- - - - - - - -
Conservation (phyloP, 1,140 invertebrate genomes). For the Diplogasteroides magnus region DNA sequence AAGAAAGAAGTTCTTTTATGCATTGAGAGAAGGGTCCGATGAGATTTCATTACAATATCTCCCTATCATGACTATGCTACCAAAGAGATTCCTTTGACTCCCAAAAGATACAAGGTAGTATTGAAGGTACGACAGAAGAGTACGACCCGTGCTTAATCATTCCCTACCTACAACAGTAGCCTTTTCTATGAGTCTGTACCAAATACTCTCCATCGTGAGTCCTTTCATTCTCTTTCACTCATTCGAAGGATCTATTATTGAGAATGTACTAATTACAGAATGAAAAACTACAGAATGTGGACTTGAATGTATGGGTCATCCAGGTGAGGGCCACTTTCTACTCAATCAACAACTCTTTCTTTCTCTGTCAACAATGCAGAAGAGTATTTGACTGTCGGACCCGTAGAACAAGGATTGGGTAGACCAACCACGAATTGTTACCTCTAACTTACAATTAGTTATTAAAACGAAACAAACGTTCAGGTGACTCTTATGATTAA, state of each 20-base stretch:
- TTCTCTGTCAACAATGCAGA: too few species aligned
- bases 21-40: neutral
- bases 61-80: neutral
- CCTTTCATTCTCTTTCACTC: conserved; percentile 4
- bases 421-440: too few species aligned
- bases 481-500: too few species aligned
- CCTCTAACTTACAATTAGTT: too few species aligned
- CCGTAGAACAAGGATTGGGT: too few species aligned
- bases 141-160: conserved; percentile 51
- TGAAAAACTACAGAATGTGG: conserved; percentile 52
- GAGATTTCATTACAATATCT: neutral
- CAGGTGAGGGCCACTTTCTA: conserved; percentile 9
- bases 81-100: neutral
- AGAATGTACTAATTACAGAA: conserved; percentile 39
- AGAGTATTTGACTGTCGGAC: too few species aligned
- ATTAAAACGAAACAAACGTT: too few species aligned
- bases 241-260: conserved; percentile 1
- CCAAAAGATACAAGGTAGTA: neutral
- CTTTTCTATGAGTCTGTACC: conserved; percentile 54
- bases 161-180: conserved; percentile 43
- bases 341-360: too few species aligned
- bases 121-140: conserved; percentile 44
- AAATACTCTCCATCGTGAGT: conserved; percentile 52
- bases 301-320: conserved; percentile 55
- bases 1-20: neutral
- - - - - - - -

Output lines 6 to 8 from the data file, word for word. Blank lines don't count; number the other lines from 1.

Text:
- bases 421-440: too few species aligned
- bases 481-500: too few species aligned
- CCTCTAACTTACAATTAGTT: too few species aligned